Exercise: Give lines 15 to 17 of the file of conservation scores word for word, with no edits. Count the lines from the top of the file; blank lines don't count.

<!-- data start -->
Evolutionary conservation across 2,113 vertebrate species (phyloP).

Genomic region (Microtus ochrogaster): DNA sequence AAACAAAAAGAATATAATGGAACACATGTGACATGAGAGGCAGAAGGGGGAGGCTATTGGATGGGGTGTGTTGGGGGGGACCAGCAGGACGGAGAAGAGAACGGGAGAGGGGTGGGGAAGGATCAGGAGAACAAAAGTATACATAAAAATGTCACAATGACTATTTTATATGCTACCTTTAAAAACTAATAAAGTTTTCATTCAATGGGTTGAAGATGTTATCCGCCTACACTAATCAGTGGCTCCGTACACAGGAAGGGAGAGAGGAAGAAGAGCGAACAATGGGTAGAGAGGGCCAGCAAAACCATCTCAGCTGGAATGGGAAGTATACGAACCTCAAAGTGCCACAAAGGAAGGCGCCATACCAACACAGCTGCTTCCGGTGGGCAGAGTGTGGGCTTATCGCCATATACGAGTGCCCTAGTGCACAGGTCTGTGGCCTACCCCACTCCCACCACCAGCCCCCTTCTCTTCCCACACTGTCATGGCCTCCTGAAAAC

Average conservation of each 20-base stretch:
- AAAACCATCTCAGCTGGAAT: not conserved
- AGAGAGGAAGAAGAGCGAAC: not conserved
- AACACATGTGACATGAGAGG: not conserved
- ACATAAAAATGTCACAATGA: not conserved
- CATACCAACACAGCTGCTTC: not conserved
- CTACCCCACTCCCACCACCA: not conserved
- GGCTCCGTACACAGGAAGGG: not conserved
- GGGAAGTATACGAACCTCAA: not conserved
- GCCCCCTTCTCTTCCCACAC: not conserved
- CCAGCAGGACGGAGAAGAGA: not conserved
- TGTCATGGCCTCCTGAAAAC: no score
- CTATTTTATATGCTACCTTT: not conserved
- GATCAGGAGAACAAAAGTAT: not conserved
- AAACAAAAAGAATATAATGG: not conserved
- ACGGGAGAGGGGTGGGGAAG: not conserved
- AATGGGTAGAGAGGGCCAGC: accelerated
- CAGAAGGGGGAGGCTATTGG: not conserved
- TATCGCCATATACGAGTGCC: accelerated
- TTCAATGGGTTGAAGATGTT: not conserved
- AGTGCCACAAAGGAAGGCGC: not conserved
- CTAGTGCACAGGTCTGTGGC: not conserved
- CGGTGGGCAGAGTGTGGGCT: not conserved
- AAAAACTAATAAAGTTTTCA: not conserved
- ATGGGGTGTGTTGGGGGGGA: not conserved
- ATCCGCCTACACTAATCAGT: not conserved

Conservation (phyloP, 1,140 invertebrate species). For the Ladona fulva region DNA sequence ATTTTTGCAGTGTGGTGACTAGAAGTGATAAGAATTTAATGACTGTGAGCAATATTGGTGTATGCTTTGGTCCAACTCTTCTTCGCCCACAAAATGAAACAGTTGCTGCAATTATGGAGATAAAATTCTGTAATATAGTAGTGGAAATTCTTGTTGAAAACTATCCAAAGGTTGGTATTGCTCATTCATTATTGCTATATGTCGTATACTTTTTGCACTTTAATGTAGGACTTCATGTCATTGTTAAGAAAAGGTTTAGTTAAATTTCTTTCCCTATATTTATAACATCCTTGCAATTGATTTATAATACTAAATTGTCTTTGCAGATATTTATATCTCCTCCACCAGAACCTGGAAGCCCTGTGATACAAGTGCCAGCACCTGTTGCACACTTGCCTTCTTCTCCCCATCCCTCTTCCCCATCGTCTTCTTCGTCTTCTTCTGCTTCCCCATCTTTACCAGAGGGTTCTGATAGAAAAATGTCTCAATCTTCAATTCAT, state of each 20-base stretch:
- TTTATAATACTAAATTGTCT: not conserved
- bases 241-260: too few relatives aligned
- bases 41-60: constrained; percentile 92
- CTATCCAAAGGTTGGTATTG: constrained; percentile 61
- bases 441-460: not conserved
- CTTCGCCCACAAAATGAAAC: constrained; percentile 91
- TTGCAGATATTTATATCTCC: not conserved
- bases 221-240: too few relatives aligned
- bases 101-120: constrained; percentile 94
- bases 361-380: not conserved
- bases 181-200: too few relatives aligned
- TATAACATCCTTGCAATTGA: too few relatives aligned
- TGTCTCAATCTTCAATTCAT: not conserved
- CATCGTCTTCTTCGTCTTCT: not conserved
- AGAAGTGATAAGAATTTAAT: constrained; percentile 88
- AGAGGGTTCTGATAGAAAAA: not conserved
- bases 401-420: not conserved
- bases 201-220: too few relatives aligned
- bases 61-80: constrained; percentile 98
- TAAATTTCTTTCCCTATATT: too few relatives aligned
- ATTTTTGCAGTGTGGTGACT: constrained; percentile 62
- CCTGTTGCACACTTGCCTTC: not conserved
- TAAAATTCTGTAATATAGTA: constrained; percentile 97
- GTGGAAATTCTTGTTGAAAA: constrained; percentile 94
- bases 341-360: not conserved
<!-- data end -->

- CTATTTTATATGCTACCTTT: not conserved
- GATCAGGAGAACAAAAGTAT: not conserved
- AAACAAAAAGAATATAATGG: not conserved